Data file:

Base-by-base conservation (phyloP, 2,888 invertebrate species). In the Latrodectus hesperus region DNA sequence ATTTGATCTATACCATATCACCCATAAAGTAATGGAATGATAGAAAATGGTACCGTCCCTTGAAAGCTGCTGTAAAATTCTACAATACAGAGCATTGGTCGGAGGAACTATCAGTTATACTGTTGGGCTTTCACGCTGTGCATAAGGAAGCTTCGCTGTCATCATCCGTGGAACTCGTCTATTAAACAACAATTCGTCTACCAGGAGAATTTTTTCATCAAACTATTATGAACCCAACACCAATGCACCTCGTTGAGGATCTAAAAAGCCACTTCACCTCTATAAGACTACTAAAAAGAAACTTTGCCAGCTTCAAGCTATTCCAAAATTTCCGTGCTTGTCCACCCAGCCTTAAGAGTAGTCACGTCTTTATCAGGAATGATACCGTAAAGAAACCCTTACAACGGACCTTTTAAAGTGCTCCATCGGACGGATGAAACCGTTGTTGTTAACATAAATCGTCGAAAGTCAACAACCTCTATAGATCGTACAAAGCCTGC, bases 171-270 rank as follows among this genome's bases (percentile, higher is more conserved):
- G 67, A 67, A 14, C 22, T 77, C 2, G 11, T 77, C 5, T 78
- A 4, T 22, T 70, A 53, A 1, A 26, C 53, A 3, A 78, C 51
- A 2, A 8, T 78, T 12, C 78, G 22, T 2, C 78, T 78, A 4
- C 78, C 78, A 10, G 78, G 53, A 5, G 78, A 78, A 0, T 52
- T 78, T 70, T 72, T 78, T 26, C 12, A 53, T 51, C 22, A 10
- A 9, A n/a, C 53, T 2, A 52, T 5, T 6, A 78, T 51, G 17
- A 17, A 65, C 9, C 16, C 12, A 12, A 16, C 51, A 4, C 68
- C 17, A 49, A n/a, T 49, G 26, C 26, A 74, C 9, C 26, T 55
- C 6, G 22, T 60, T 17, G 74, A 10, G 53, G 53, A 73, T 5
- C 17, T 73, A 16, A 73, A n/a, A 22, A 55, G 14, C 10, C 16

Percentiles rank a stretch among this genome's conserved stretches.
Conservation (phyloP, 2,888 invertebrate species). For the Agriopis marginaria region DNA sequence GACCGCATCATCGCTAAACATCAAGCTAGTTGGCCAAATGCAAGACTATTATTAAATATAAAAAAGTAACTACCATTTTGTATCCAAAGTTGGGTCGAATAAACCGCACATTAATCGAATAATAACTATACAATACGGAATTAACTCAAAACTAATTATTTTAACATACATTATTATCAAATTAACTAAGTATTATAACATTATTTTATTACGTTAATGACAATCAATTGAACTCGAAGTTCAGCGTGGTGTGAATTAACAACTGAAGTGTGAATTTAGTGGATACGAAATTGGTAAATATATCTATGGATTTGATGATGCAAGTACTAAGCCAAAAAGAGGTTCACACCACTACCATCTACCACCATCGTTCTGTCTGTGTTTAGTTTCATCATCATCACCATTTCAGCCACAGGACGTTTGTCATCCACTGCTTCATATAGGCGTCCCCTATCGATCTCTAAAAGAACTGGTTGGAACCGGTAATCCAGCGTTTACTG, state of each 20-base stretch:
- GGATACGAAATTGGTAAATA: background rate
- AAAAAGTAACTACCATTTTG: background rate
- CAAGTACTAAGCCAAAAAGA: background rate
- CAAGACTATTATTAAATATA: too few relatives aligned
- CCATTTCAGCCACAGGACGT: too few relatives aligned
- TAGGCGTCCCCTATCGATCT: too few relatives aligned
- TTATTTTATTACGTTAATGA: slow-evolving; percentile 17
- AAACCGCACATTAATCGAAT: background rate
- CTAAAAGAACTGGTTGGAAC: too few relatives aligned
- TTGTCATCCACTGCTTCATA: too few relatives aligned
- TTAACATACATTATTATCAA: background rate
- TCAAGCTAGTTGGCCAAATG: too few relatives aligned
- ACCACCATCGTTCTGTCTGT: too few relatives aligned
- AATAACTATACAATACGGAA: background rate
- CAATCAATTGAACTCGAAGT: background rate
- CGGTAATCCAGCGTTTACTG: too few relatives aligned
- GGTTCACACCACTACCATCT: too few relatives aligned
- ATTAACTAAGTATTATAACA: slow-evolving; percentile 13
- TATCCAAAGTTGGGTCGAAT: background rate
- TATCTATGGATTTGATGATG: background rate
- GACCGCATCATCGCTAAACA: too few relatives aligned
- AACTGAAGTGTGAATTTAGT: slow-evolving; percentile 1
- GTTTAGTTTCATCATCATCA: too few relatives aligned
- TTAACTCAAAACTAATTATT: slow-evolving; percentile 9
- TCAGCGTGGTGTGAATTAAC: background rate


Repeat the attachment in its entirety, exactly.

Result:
Base-by-base conservation (phyloP, 2,888 invertebrate species). In the Latrodectus hesperus region DNA sequence ATTTGATCTATACCATATCACCCATAAAGTAATGGAATGATAGAAAATGGTACCGTCCCTTGAAAGCTGCTGTAAAATTCTACAATACAGAGCATTGGTCGGAGGAACTATCAGTTATACTGTTGGGCTTTCACGCTGTGCATAAGGAAGCTTCGCTGTCATCATCCGTGGAACTCGTCTATTAAACAACAATTCGTCTACCAGGAGAATTTTTTCATCAAACTATTATGAACCCAACACCAATGCACCTCGTTGAGGATCTAAAAAGCCACTTCACCTCTATAAGACTACTAAAAAGAAACTTTGCCAGCTTCAAGCTATTCCAAAATTTCCGTGCTTGTCCACCCAGCCTTAAGAGTAGTCACGTCTTTATCAGGAATGATACCGTAAAGAAACCCTTACAACGGACCTTTTAAAGTGCTCCATCGGACGGATGAAACCGTTGTTGTTAACATAAATCGTCGAAAGTCAACAACCTCTATAGATCGTACAAAGCCTGC, bases 171-270 rank as follows among this genome's bases (percentile, higher is more conserved):
- G 67, A 67, A 14, C 22, T 77, C 2, G 11, T 77, C 5, T 78
- A 4, T 22, T 70, A 53, A 1, A 26, C 53, A 3, A 78, C 51
- A 2, A 8, T 78, T 12, C 78, G 22, T 2, C 78, T 78, A 4
- C 78, C 78, A 10, G 78, G 53, A 5, G 78, A 78, A 0, T 52
- T 78, T 70, T 72, T 78, T 26, C 12, A 53, T 51, C 22, A 10
- A 9, A n/a, C 53, T 2, A 52, T 5, T 6, A 78, T 51, G 17
- A 17, A 65, C 9, C 16, C 12, A 12, A 16, C 51, A 4, C 68
- C 17, A 49, A n/a, T 49, G 26, C 26, A 74, C 9, C 26, T 55
- C 6, G 22, T 60, T 17, G 74, A 10, G 53, G 53, A 73, T 5
- C 17, T 73, A 16, A 73, A n/a, A 22, A 55, G 14, C 10, C 16

Percentiles rank a stretch among this genome's conserved stretches.
Conservation (phyloP, 2,888 invertebrate species). For the Agriopis marginaria region DNA sequence GACCGCATCATCGCTAAACATCAAGCTAGTTGGCCAAATGCAAGACTATTATTAAATATAAAAAAGTAACTACCATTTTGTATCCAAAGTTGGGTCGAATAAACCGCACATTAATCGAATAATAACTATACAATACGGAATTAACTCAAAACTAATTATTTTAACATACATTATTATCAAATTAACTAAGTATTATAACATTATTTTATTACGTTAATGACAATCAATTGAACTCGAAGTTCAGCGTGGTGTGAATTAACAACTGAAGTGTGAATTTAGTGGATACGAAATTGGTAAATATATCTATGGATTTGATGATGCAAGTACTAAGCCAAAAAGAGGTTCACACCACTACCATCTACCACCATCGTTCTGTCTGTGTTTAGTTTCATCATCATCACCATTTCAGCCACAGGACGTTTGTCATCCACTGCTTCATATAGGCGTCCCCTATCGATCTCTAAAAGAACTGGTTGGAACCGGTAATCCAGCGTTTACTG, state of each 20-base stretch:
- GGATACGAAATTGGTAAATA: background rate
- AAAAAGTAACTACCATTTTG: background rate
- CAAGTACTAAGCCAAAAAGA: background rate
- CAAGACTATTATTAAATATA: too few relatives aligned
- CCATTTCAGCCACAGGACGT: too few relatives aligned
- TAGGCGTCCCCTATCGATCT: too few relatives aligned
- TTATTTTATTACGTTAATGA: slow-evolving; percentile 17
- AAACCGCACATTAATCGAAT: background rate
- CTAAAAGAACTGGTTGGAAC: too few relatives aligned
- TTGTCATCCACTGCTTCATA: too few relatives aligned
- TTAACATACATTATTATCAA: background rate
- TCAAGCTAGTTGGCCAAATG: too few relatives aligned
- ACCACCATCGTTCTGTCTGT: too few relatives aligned
- AATAACTATACAATACGGAA: background rate
- CAATCAATTGAACTCGAAGT: background rate
- CGGTAATCCAGCGTTTACTG: too few relatives aligned
- GGTTCACACCACTACCATCT: too few relatives aligned
- ATTAACTAAGTATTATAACA: slow-evolving; percentile 13
- TATCCAAAGTTGGGTCGAAT: background rate
- TATCTATGGATTTGATGATG: background rate
- GACCGCATCATCGCTAAACA: too few relatives aligned
- AACTGAAGTGTGAATTTAGT: slow-evolving; percentile 1
- GTTTAGTTTCATCATCATCA: too few relatives aligned
- TTAACTCAAAACTAATTATT: slow-evolving; percentile 9
- TCAGCGTGGTGTGAATTAAC: background rate